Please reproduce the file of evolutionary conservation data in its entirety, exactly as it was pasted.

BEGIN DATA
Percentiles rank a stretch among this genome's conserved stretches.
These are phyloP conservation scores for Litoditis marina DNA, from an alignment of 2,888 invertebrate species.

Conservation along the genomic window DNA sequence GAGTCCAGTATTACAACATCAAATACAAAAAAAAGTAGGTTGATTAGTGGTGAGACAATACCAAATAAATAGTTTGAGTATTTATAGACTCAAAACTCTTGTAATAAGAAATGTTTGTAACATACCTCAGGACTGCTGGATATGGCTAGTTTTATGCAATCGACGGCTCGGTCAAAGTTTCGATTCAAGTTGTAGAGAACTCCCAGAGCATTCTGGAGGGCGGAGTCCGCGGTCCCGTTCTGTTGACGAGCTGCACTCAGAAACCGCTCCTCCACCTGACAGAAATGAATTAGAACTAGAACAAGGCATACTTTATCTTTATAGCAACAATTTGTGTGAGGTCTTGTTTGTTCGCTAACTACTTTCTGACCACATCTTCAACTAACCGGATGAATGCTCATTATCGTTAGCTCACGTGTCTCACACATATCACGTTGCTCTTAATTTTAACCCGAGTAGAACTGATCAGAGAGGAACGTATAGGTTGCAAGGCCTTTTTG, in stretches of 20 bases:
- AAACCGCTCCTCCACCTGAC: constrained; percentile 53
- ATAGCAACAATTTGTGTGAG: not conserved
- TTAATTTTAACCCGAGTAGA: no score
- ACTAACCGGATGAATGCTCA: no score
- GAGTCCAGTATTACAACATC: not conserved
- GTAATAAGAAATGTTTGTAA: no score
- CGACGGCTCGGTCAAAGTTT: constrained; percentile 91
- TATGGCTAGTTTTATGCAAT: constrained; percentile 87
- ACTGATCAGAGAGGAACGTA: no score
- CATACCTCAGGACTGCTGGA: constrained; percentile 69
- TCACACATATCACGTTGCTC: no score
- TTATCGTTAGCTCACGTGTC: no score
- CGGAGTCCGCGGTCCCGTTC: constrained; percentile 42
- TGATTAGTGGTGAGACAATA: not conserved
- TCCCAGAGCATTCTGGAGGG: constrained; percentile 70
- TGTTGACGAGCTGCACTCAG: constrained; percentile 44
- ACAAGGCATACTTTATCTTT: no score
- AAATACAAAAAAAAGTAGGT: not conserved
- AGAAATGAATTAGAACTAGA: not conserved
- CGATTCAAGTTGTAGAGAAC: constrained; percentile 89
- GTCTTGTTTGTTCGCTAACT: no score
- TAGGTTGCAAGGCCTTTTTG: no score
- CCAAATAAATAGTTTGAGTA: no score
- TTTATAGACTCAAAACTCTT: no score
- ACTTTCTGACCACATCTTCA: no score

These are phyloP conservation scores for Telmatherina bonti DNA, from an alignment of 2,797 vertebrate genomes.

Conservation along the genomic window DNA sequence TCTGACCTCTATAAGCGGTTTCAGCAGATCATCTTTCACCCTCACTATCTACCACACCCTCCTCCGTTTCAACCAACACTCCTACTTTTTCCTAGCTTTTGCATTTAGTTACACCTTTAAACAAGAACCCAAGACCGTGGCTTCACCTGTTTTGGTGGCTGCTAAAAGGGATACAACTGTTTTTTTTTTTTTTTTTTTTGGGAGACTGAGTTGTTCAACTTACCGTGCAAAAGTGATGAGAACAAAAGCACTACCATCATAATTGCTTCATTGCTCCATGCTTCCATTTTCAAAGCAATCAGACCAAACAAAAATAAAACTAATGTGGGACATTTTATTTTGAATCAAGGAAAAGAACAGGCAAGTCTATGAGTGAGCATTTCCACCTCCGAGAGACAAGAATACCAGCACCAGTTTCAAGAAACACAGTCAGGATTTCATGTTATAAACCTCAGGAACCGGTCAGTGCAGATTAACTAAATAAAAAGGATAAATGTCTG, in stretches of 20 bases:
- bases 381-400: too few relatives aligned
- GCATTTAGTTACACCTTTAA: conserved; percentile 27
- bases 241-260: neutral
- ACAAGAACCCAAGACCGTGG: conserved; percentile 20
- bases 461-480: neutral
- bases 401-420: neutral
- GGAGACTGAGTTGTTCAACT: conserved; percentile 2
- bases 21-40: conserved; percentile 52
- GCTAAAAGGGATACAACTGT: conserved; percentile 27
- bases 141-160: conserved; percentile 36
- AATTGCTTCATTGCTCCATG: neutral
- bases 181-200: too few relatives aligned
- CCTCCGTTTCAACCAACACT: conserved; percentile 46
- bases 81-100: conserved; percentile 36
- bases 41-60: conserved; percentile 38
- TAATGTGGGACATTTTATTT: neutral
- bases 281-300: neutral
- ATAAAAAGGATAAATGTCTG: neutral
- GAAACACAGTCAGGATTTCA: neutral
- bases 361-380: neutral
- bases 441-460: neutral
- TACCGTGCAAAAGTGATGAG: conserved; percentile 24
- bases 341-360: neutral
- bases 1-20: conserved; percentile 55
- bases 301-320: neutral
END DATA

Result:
Percentiles rank a stretch among this genome's conserved stretches.
These are phyloP conservation scores for Litoditis marina DNA, from an alignment of 2,888 invertebrate species.

Conservation along the genomic window DNA sequence GAGTCCAGTATTACAACATCAAATACAAAAAAAAGTAGGTTGATTAGTGGTGAGACAATACCAAATAAATAGTTTGAGTATTTATAGACTCAAAACTCTTGTAATAAGAAATGTTTGTAACATACCTCAGGACTGCTGGATATGGCTAGTTTTATGCAATCGACGGCTCGGTCAAAGTTTCGATTCAAGTTGTAGAGAACTCCCAGAGCATTCTGGAGGGCGGAGTCCGCGGTCCCGTTCTGTTGACGAGCTGCACTCAGAAACCGCTCCTCCACCTGACAGAAATGAATTAGAACTAGAACAAGGCATACTTTATCTTTATAGCAACAATTTGTGTGAGGTCTTGTTTGTTCGCTAACTACTTTCTGACCACATCTTCAACTAACCGGATGAATGCTCATTATCGTTAGCTCACGTGTCTCACACATATCACGTTGCTCTTAATTTTAACCCGAGTAGAACTGATCAGAGAGGAACGTATAGGTTGCAAGGCCTTTTTG, in stretches of 20 bases:
- AAACCGCTCCTCCACCTGAC: constrained; percentile 53
- ATAGCAACAATTTGTGTGAG: not conserved
- TTAATTTTAACCCGAGTAGA: no score
- ACTAACCGGATGAATGCTCA: no score
- GAGTCCAGTATTACAACATC: not conserved
- GTAATAAGAAATGTTTGTAA: no score
- CGACGGCTCGGTCAAAGTTT: constrained; percentile 91
- TATGGCTAGTTTTATGCAAT: constrained; percentile 87
- ACTGATCAGAGAGGAACGTA: no score
- CATACCTCAGGACTGCTGGA: constrained; percentile 69
- TCACACATATCACGTTGCTC: no score
- TTATCGTTAGCTCACGTGTC: no score
- CGGAGTCCGCGGTCCCGTTC: constrained; percentile 42
- TGATTAGTGGTGAGACAATA: not conserved
- TCCCAGAGCATTCTGGAGGG: constrained; percentile 70
- TGTTGACGAGCTGCACTCAG: constrained; percentile 44
- ACAAGGCATACTTTATCTTT: no score
- AAATACAAAAAAAAGTAGGT: not conserved
- AGAAATGAATTAGAACTAGA: not conserved
- CGATTCAAGTTGTAGAGAAC: constrained; percentile 89
- GTCTTGTTTGTTCGCTAACT: no score
- TAGGTTGCAAGGCCTTTTTG: no score
- CCAAATAAATAGTTTGAGTA: no score
- TTTATAGACTCAAAACTCTT: no score
- ACTTTCTGACCACATCTTCA: no score

These are phyloP conservation scores for Telmatherina bonti DNA, from an alignment of 2,797 vertebrate genomes.

Conservation along the genomic window DNA sequence TCTGACCTCTATAAGCGGTTTCAGCAGATCATCTTTCACCCTCACTATCTACCACACCCTCCTCCGTTTCAACCAACACTCCTACTTTTTCCTAGCTTTTGCATTTAGTTACACCTTTAAACAAGAACCCAAGACCGTGGCTTCACCTGTTTTGGTGGCTGCTAAAAGGGATACAACTGTTTTTTTTTTTTTTTTTTTTGGGAGACTGAGTTGTTCAACTTACCGTGCAAAAGTGATGAGAACAAAAGCACTACCATCATAATTGCTTCATTGCTCCATGCTTCCATTTTCAAAGCAATCAGACCAAACAAAAATAAAACTAATGTGGGACATTTTATTTTGAATCAAGGAAAAGAACAGGCAAGTCTATGAGTGAGCATTTCCACCTCCGAGAGACAAGAATACCAGCACCAGTTTCAAGAAACACAGTCAGGATTTCATGTTATAAACCTCAGGAACCGGTCAGTGCAGATTAACTAAATAAAAAGGATAAATGTCTG, in stretches of 20 bases:
- bases 381-400: too few relatives aligned
- GCATTTAGTTACACCTTTAA: conserved; percentile 27
- bases 241-260: neutral
- ACAAGAACCCAAGACCGTGG: conserved; percentile 20
- bases 461-480: neutral
- bases 401-420: neutral
- GGAGACTGAGTTGTTCAACT: conserved; percentile 2
- bases 21-40: conserved; percentile 52
- GCTAAAAGGGATACAACTGT: conserved; percentile 27
- bases 141-160: conserved; percentile 36
- AATTGCTTCATTGCTCCATG: neutral
- bases 181-200: too few relatives aligned
- CCTCCGTTTCAACCAACACT: conserved; percentile 46
- bases 81-100: conserved; percentile 36
- bases 41-60: conserved; percentile 38
- TAATGTGGGACATTTTATTT: neutral
- bases 281-300: neutral
- ATAAAAAGGATAAATGTCTG: neutral
- GAAACACAGTCAGGATTTCA: neutral
- bases 361-380: neutral
- bases 441-460: neutral
- TACCGTGCAAAAGTGATGAG: conserved; percentile 24
- bases 341-360: neutral
- bases 1-20: conserved; percentile 55
- bases 301-320: neutral